An interview with Eve Nicol, writer of One Life Stand

By 12 June 2018Uncategorised

Eve Nicol (Photo: Sandra Franco)

Eve Nicol is interested in the reasons why having sex is so hard today. Michelle Dee catches up with the Glasgow-based playwright to talk about sex, online dating and gig theatre just in time for Middle Child ’s next show, One Life Stand, which drops into your local pub next month.

What was it that prompted you to write One Life Stand?

We started out being really curious about the fact that our generation are having sex less frequently than our parents’ despite a media landscape with images of sex all over the place.

Are we holding out for the ideal partner? We’re sold on the happily ever after story, the idea of one true love. One Life Stand is interested in if it is possible to have a loving, respectful relationship, where you sleep with other people in a social system in which monogamy is the protected default and not a choice.

The debate over how technology has crept into every aspect of our lives continues on a daily basis. Which side are you on?

Technology is a massive force for good but it can also serve as a huge drain on our time and focus. The expectation to always be ON is exhausting. One Life Stand is a celebration of the physical side of human relationships and the energy we get from face-to-face (or crotch-to-crotch) interactions with one another. I love how technology can make it easier to obtain that.

There are disaster date stories everywhere and the digital love cat is well and truly out the bag – how do we navigate this new dating playing field?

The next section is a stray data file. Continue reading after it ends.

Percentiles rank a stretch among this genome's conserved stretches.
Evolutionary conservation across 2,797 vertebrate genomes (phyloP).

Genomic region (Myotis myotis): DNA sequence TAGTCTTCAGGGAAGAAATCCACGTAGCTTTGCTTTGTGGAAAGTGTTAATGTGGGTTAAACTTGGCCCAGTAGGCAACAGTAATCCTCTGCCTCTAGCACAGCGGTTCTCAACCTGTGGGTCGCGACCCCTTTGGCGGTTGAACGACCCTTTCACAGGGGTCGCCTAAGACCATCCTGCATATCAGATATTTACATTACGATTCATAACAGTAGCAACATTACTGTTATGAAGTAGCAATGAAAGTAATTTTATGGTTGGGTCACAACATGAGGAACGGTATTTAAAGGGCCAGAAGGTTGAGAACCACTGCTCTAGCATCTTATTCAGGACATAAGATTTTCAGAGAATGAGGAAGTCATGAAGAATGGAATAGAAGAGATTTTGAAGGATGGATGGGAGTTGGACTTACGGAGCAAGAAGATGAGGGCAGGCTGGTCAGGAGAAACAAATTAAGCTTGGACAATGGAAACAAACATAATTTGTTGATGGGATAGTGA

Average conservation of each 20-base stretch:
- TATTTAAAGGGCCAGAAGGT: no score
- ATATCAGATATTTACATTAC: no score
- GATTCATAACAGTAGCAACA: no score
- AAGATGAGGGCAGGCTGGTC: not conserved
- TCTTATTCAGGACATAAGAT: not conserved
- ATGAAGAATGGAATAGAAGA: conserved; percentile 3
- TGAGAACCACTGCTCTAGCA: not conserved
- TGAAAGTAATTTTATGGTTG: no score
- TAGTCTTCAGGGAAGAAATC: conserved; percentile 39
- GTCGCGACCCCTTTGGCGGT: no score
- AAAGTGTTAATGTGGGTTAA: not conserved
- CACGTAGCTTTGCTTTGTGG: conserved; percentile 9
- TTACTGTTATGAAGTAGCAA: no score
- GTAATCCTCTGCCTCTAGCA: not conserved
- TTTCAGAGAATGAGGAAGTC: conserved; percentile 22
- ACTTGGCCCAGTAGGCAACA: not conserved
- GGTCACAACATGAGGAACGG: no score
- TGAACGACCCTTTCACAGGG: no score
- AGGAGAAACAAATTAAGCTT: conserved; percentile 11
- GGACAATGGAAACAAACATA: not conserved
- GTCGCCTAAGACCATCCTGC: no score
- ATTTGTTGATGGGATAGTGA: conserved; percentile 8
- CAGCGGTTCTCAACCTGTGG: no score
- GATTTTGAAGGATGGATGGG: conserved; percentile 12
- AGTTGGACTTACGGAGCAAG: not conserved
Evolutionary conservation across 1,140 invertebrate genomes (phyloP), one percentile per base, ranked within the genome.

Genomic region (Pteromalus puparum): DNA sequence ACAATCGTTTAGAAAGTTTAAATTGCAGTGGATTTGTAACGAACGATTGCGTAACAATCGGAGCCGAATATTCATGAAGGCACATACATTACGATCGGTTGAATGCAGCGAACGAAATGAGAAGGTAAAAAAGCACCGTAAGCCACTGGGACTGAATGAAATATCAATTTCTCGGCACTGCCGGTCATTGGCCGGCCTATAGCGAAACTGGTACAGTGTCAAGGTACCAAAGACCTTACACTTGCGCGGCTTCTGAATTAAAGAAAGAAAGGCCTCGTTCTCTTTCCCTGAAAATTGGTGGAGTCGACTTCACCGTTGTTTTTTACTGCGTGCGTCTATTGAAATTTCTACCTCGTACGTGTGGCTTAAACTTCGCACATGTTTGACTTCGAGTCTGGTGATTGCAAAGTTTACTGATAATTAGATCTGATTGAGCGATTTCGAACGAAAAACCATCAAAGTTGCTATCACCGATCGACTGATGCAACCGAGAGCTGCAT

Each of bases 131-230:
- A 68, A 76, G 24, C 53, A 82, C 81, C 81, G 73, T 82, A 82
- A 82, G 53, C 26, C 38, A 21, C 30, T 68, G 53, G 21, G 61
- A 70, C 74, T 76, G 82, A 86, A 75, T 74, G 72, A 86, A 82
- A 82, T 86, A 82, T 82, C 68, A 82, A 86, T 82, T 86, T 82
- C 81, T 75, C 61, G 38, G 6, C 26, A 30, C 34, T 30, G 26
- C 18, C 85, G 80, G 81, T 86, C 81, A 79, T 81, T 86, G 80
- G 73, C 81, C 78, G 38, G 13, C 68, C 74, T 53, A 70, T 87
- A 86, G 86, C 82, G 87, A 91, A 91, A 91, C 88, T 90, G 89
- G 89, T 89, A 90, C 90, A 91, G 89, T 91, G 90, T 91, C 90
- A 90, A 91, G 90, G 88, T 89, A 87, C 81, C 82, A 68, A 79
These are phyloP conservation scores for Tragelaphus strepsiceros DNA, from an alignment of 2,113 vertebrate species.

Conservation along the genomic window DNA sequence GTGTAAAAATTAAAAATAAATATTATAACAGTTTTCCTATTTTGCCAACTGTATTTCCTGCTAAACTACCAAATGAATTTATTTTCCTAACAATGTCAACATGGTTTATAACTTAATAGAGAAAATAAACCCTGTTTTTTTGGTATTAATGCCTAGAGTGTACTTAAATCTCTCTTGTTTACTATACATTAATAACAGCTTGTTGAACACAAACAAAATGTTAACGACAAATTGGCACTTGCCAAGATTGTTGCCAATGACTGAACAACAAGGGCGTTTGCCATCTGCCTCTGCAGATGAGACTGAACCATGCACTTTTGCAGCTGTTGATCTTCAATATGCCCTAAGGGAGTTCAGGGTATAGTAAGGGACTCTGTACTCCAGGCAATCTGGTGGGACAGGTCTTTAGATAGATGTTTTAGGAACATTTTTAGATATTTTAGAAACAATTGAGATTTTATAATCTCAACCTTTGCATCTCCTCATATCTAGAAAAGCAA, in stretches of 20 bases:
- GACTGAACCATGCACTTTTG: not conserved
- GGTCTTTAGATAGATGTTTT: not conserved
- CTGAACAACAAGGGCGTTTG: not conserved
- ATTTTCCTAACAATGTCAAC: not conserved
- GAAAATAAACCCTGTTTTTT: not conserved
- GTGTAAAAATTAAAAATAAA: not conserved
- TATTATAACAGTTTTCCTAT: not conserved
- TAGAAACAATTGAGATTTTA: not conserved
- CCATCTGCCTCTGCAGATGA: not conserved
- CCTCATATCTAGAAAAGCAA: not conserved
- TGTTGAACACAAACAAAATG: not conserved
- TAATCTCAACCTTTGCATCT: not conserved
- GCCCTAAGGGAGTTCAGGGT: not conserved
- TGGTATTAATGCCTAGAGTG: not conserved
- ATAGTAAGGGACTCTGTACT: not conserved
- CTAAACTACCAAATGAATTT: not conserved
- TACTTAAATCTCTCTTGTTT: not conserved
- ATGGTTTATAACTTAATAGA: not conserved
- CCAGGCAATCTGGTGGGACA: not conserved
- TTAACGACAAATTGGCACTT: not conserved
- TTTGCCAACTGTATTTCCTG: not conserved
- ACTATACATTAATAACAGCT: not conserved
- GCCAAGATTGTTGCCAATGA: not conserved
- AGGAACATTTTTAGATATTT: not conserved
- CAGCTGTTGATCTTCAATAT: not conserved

Digital offers us more choice. And with choice we become more picky and less able to stick by one decision. We won’t settle for anything less than a soulmate. Someone who is supposed to be our best friend, give us the best sex we ever had and be a dab hand with flatpack furniture. That’s a lot of pressure to put on one person.

Digital makes it easier than ever to explore different kinds of sex and love, other than the standard model of monogamy. But we’re fighting against an out-dated system that sees nearly half of marriages end in divorce.

What do you think it says about the human condition that everything in life is mediated through a screen? Where does that leave our ability to communicate and have meaningful interactions?

Humans have always been fascinated by our own image. We’re the only animal with that level of self-awareness, aren’t we. Screens are just the next stage. I believe people speak more honestly when they think no one is watching. Our phones are like portable confessional booths. We can project what we want onto them and that can give depth to our lives as we explore other versions of ourselves.

But apps and phones are designed to be addictive, designed to keep our focus and so they become portable advertising boards for the mainstream instead. We are still in the early days yet. Let’s see how badly the next generation is fucked up by it.